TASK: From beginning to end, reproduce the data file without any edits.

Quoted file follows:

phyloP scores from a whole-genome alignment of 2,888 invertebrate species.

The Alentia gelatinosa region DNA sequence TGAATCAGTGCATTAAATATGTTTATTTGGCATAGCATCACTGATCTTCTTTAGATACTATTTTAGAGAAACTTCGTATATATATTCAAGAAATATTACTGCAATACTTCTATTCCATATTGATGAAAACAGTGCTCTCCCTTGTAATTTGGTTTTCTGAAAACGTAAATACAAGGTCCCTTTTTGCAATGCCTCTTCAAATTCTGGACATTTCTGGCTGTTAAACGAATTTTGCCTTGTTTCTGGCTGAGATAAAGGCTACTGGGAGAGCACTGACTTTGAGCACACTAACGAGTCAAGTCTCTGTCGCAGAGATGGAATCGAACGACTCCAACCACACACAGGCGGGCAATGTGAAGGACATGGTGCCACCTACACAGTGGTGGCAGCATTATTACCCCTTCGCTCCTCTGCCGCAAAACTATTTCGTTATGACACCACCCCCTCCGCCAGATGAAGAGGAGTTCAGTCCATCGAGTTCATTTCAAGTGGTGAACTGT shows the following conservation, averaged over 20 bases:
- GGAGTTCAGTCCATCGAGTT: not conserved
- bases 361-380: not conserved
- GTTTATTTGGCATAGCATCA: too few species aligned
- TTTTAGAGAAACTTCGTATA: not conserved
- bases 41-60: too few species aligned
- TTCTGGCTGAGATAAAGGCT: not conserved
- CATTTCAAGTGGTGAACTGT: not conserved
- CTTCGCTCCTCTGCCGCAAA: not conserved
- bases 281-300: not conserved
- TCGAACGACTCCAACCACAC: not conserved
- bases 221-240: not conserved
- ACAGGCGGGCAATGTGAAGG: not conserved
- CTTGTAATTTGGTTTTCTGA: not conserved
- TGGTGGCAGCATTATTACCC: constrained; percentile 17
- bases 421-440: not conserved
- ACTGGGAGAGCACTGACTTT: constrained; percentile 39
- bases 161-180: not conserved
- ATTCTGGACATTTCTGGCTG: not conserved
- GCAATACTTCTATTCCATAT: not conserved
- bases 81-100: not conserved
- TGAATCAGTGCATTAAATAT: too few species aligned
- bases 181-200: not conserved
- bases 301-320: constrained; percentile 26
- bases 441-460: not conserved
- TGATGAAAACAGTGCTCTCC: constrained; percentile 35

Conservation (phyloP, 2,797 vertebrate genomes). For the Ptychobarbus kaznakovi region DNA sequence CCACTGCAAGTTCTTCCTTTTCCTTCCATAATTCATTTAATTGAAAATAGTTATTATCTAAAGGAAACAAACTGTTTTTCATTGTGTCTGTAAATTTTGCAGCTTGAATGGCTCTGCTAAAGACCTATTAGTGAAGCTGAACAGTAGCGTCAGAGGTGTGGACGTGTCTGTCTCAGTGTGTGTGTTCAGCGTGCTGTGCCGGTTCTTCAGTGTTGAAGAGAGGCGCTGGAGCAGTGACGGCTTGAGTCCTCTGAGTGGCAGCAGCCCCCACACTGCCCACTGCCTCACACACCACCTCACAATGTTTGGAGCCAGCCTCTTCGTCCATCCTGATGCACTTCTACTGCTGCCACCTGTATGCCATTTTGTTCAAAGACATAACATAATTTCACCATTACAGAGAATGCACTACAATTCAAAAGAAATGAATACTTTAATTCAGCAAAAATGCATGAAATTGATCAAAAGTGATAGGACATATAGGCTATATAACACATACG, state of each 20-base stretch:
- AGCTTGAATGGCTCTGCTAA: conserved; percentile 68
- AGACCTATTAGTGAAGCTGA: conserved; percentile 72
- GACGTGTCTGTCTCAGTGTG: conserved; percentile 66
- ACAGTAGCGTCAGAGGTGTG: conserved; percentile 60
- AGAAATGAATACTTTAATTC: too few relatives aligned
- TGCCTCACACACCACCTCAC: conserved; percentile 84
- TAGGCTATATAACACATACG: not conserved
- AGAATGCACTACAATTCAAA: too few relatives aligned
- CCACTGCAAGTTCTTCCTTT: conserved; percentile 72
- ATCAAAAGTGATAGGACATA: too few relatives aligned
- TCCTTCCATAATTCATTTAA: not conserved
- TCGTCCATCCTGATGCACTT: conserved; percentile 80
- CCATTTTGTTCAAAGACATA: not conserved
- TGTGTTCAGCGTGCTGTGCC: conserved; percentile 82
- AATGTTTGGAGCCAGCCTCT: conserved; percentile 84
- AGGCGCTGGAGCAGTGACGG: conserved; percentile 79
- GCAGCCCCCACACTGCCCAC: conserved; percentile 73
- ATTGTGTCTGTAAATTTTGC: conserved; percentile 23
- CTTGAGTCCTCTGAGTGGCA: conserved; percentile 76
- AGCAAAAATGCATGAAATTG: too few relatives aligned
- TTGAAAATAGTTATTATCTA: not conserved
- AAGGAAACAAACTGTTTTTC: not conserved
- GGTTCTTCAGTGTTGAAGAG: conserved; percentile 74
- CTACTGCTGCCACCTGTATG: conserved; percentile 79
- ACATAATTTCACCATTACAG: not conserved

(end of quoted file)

phyloP scores from a whole-genome alignment of 2,888 invertebrate species.

The Alentia gelatinosa region DNA sequence TGAATCAGTGCATTAAATATGTTTATTTGGCATAGCATCACTGATCTTCTTTAGATACTATTTTAGAGAAACTTCGTATATATATTCAAGAAATATTACTGCAATACTTCTATTCCATATTGATGAAAACAGTGCTCTCCCTTGTAATTTGGTTTTCTGAAAACGTAAATACAAGGTCCCTTTTTGCAATGCCTCTTCAAATTCTGGACATTTCTGGCTGTTAAACGAATTTTGCCTTGTTTCTGGCTGAGATAAAGGCTACTGGGAGAGCACTGACTTTGAGCACACTAACGAGTCAAGTCTCTGTCGCAGAGATGGAATCGAACGACTCCAACCACACACAGGCGGGCAATGTGAAGGACATGGTGCCACCTACACAGTGGTGGCAGCATTATTACCCCTTCGCTCCTCTGCCGCAAAACTATTTCGTTATGACACCACCCCCTCCGCCAGATGAAGAGGAGTTCAGTCCATCGAGTTCATTTCAAGTGGTGAACTGT shows the following conservation, averaged over 20 bases:
- GGAGTTCAGTCCATCGAGTT: not conserved
- bases 361-380: not conserved
- GTTTATTTGGCATAGCATCA: too few species aligned
- TTTTAGAGAAACTTCGTATA: not conserved
- bases 41-60: too few species aligned
- TTCTGGCTGAGATAAAGGCT: not conserved
- CATTTCAAGTGGTGAACTGT: not conserved
- CTTCGCTCCTCTGCCGCAAA: not conserved
- bases 281-300: not conserved
- TCGAACGACTCCAACCACAC: not conserved
- bases 221-240: not conserved
- ACAGGCGGGCAATGTGAAGG: not conserved
- CTTGTAATTTGGTTTTCTGA: not conserved
- TGGTGGCAGCATTATTACCC: constrained; percentile 17
- bases 421-440: not conserved
- ACTGGGAGAGCACTGACTTT: constrained; percentile 39
- bases 161-180: not conserved
- ATTCTGGACATTTCTGGCTG: not conserved
- GCAATACTTCTATTCCATAT: not conserved
- bases 81-100: not conserved
- TGAATCAGTGCATTAAATAT: too few species aligned
- bases 181-200: not conserved
- bases 301-320: constrained; percentile 26
- bases 441-460: not conserved
- TGATGAAAACAGTGCTCTCC: constrained; percentile 35

Conservation (phyloP, 2,797 vertebrate genomes). For the Ptychobarbus kaznakovi region DNA sequence CCACTGCAAGTTCTTCCTTTTCCTTCCATAATTCATTTAATTGAAAATAGTTATTATCTAAAGGAAACAAACTGTTTTTCATTGTGTCTGTAAATTTTGCAGCTTGAATGGCTCTGCTAAAGACCTATTAGTGAAGCTGAACAGTAGCGTCAGAGGTGTGGACGTGTCTGTCTCAGTGTGTGTGTTCAGCGTGCTGTGCCGGTTCTTCAGTGTTGAAGAGAGGCGCTGGAGCAGTGACGGCTTGAGTCCTCTGAGTGGCAGCAGCCCCCACACTGCCCACTGCCTCACACACCACCTCACAATGTTTGGAGCCAGCCTCTTCGTCCATCCTGATGCACTTCTACTGCTGCCACCTGTATGCCATTTTGTTCAAAGACATAACATAATTTCACCATTACAGAGAATGCACTACAATTCAAAAGAAATGAATACTTTAATTCAGCAAAAATGCATGAAATTGATCAAAAGTGATAGGACATATAGGCTATATAACACATACG, state of each 20-base stretch:
- AGCTTGAATGGCTCTGCTAA: conserved; percentile 68
- AGACCTATTAGTGAAGCTGA: conserved; percentile 72
- GACGTGTCTGTCTCAGTGTG: conserved; percentile 66
- ACAGTAGCGTCAGAGGTGTG: conserved; percentile 60
- AGAAATGAATACTTTAATTC: too few relatives aligned
- TGCCTCACACACCACCTCAC: conserved; percentile 84
- TAGGCTATATAACACATACG: not conserved
- AGAATGCACTACAATTCAAA: too few relatives aligned
- CCACTGCAAGTTCTTCCTTT: conserved; percentile 72
- ATCAAAAGTGATAGGACATA: too few relatives aligned
- TCCTTCCATAATTCATTTAA: not conserved
- TCGTCCATCCTGATGCACTT: conserved; percentile 80
- CCATTTTGTTCAAAGACATA: not conserved
- TGTGTTCAGCGTGCTGTGCC: conserved; percentile 82
- AATGTTTGGAGCCAGCCTCT: conserved; percentile 84
- AGGCGCTGGAGCAGTGACGG: conserved; percentile 79
- GCAGCCCCCACACTGCCCAC: conserved; percentile 73
- ATTGTGTCTGTAAATTTTGC: conserved; percentile 23
- CTTGAGTCCTCTGAGTGGCA: conserved; percentile 76
- AGCAAAAATGCATGAAATTG: too few relatives aligned
- TTGAAAATAGTTATTATCTA: not conserved
- AAGGAAACAAACTGTTTTTC: not conserved
- GGTTCTTCAGTGTTGAAGAG: conserved; percentile 74
- CTACTGCTGCCACCTGTATG: conserved; percentile 79
- ACATAATTTCACCATTACAG: not conserved